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People matter the most

Published August 28, 2005

Gen. Wesley Clark,
U.S. Army Ret.

"Not Your Grandfather's Army"

For veterans from the Greatest Generation, the stories of soldier heroism and tragedy from Iraq must have a familiar ring.

But for all the changes in the intervening 60 years, by far the greatest has been the emergence of the all-volunteer force.

Today there is no draft, and that means there are no draftees.

One of the Army's greatest post-World War II chiefs of staff, Gen. Creighton Abrams, himself a distinguished World War II tank battalion commander, used to say, "People aren't in the Army - people are the Army."

The end of the draft meant an entirely different way of attracting, employing, and retaining soldiers that has had a profound strategic impact.

The all-volunteer force means that the military must use private sector recruiting strategies to compete for recruits.

Today's Army has to win willing recruits - 80,000 each year. They join for a variety of reasons: patriotism, adventure, personal advancement, family tradition, educational opportunities and medical and other family benefits.

Every one of them is sought after. No one arrives after the traditional scolding from the judge: "Boy, for you it's the Army or jail."

We in the Army are competing for the best each generation has to offer: high school graduates, athletes, achievers, motivated and with high character.

Today's Army is, by and large, composed of people who want to be in the service. And we do our best to make them "professional."

They don't do "kp," and we keep the marching and harassment down to the minimum.

Instead, we want them to learn marksmanship, first aid, patrolling, maintenance of their vehicles and how to operate in a team.

Sergeants have to go to additional schooling to get promoted.

AWOLs are rare, and so are punishments.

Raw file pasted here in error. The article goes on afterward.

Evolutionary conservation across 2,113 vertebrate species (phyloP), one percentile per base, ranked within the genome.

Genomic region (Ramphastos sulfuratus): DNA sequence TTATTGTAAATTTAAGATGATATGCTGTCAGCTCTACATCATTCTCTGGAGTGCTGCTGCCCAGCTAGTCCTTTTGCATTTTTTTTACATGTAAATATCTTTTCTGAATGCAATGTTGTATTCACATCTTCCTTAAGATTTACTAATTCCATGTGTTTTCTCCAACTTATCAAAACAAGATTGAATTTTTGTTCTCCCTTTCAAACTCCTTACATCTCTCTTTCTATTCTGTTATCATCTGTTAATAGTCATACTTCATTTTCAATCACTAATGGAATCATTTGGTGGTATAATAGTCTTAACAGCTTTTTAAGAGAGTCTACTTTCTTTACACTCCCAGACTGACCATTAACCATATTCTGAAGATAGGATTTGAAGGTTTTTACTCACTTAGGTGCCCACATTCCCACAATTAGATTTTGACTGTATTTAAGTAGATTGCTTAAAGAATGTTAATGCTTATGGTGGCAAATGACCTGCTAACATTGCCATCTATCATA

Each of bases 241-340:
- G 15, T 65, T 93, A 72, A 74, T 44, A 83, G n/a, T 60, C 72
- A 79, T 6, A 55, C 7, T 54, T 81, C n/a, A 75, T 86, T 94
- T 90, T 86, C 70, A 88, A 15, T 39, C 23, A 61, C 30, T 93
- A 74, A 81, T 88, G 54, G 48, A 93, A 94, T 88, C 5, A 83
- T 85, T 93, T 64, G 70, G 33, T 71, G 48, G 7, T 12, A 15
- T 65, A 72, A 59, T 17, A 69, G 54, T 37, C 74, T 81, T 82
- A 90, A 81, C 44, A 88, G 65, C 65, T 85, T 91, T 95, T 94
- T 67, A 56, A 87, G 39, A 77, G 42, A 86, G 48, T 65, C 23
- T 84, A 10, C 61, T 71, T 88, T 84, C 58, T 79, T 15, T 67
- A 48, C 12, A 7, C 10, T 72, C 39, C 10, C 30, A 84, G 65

In fact, almost any significant infraction of regulations is a cause for dismissal. Today's Army represents the best this country has to offer. They shoot straight, move quickly, and take care of each other. They're very careful to minimize casualties.

These units today often operate on duty and off like families!

In fact, the majority of the Army is married. They don't live in barracks, but in homes. They don't stand reveille, but they do come in for PT in the morning.

One of the greatest concerns is the quality of schools for their children! To retain them, we not only have to recognize their merit, we also have to take care of their families - with housing, medical care, schools, commissaries and retirement.

They believe in what they're doing, they want us to believe in them and they want the country to use them wisely and sparingly.

We now have generations of men and women who became professionals in the military and when they left, they took those skills and education back into their communities.

On the battlefield we have the best Army in the world - period.

They are motivated, disciplined, skilled, and tough-minded. Sure, we need the most modern weapons, and the best armor, most reliable radios, longest ranged artillery, and most advanced radars.

But it isn't about the equipment, the tactics or the operations.

It's the people.

[Last modified August 22, 2005, 10:49:04]


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